Editors' note: Each day during the holidays, Crosscut will revisit top stories from the last year in a specific category. Today's focus is Politics. This article was originally published October 24, 2012.
Sitting before me is a precinct map of Greater Seattle. Our sprawling metropolis is a jigsaw of irregular black lines that define the micro-climates of our politics. This is the political landscape when viewed not by state, county or municipal boundaries, but by coffee klatch and community caucus.
The map details how precincts voted in the governor's race of 2008 — Christine Gregoire, Democrat vs. Dino Rossi, Republican, Round II. Gregoire won, taking 65 percent of the King County vote to Rossi's 36 percent. The colors of the map show the percentage of the vote: precincts that went solidly for Gregoire are blue and green, precincts that she lost are bright red, pink or yellow. It's a rainbow code of voting patterns.
No surprise, but Seattle's eastern shore is mostly dark blue like Puget Sound on a summer day. Blue means Gregoire won by 60 percent or more, dark blue by over 70 percent. When you get across Lake Washington to the Eastside, the precincts are decidedly mixed, the blue shifting to green like the jade color of a glacier-fed lake. Gregoire won Mercer Island, Kirkland, Bellevue and Redmond with between 50 and 60 percent of the vote. There are definitely some enclaves that didn't show enthusiasm for Gregoire, mostly wealthy communities near water like Hunt's Point, Medina, Yarrow Point, Clyde Hill — The Points communities, as they're called.
But the Eastside is not uniform. It subdivides into two distinct parts. East of Lake Sammamish, it looks like the Eastside as it used to be; the Eastside your parents knew. This is Dino Rossi's home turf, and it's distinctly suburban and exurban. It's colored mostly pink and yellow, indicating that the incumbent governor received less than 50 percent of the vote. Jim Vesely of Mercer Island, a longtime Eastside observer and retired editor of the Seattle Times editorial page, confirms what the map seems to show: the "western shore of Lake Sammamish is the eastern edge of the Democratic party."
The Eastside has always been a kind of false construct, more complex than how it is viewed from Seattle, with farmlands, high-tech campuses, booming cities, classic sprawl and a web of communities with different goals and traditions. It ranges from Bothell and Kenmore at the north end of Lake Washington to Renton at the south end; from the shores of the wealthy Bellevue Gold Coast to the "home of contented cows" in Carnation. It has long been Seattle's "other" more than a unified entity; a region defined as "east" of Seattle rather than delineated by any cohesive element or landmark of its own.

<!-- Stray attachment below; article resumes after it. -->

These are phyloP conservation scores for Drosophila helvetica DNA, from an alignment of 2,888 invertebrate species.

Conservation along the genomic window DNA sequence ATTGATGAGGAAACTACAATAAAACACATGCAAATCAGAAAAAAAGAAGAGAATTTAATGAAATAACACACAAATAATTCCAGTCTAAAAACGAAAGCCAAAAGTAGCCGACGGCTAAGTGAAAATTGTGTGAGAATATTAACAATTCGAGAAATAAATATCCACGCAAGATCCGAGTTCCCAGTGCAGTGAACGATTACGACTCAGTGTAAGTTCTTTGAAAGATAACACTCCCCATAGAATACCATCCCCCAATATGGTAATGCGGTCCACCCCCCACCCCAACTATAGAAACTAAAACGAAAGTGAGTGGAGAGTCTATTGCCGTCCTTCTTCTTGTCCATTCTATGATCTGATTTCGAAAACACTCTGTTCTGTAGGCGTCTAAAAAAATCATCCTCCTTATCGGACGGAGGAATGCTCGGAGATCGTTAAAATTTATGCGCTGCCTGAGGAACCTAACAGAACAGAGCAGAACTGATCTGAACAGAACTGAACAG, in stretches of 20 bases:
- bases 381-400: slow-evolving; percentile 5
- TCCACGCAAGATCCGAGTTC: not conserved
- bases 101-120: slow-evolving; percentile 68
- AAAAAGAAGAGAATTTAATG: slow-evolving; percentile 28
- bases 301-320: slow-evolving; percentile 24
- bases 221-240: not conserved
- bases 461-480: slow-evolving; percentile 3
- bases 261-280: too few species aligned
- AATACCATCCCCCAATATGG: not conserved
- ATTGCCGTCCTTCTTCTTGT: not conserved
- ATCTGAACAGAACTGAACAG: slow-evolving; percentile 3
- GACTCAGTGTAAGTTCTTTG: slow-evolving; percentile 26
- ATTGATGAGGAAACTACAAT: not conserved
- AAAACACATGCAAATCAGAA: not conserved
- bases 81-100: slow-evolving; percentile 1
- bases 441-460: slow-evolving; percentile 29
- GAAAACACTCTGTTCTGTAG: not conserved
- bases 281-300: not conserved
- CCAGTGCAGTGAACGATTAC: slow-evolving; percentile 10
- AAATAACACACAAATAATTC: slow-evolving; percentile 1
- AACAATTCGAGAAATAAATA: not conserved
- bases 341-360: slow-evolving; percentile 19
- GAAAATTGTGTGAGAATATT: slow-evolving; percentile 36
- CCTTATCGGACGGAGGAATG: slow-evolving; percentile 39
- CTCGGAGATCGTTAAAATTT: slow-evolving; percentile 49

The old view from Seattle was that, politically speaking, the Eastside was reliably Red, a Republican enclave that preferred roads, cars and single-family sprawl. Its mainstay was the Boeing engineer and his nuclear family, and a politics defined by the pragmatic conservatism exemplified by stolid, real-life engineers like former senate majority leader Dan McDonald of Bellevue and former senate transportation chair Jim Horn of Mercer Island.
But over two decades, there's been a shift, with some ebb and flow. In 1992 Bill Clinton won the Eastside — the first Democratic presidential candidate to do so since the Lyndon Johnson landslide over Barry Goldwater in 1964. It was a signal that the area was changing. Microsoft was growing, a coffee chain named Starbucks was opening cafes in malls, the old Crossroads Shopping Center in Bellevue was being remade as a multi-cultural community gathering place and Democrats began getting elected from time to time to represent Eastside districts in Olympia.
Some Republicans also point to a watershed moment in the last decade: the two-term presidency of George W. Bush and the Iraq war. Bush's Texas-style swagger turned off many Eastside voters, says Mariana Parks, a public affairs consultant, former Slade Gorton staffer and ex-Microsofter. Plus, opposition to the Iraq war seemed to galvanize suburbanites against Bush, says conservative commentator, activist and former Republican gubernatorial candidate John Carlson.
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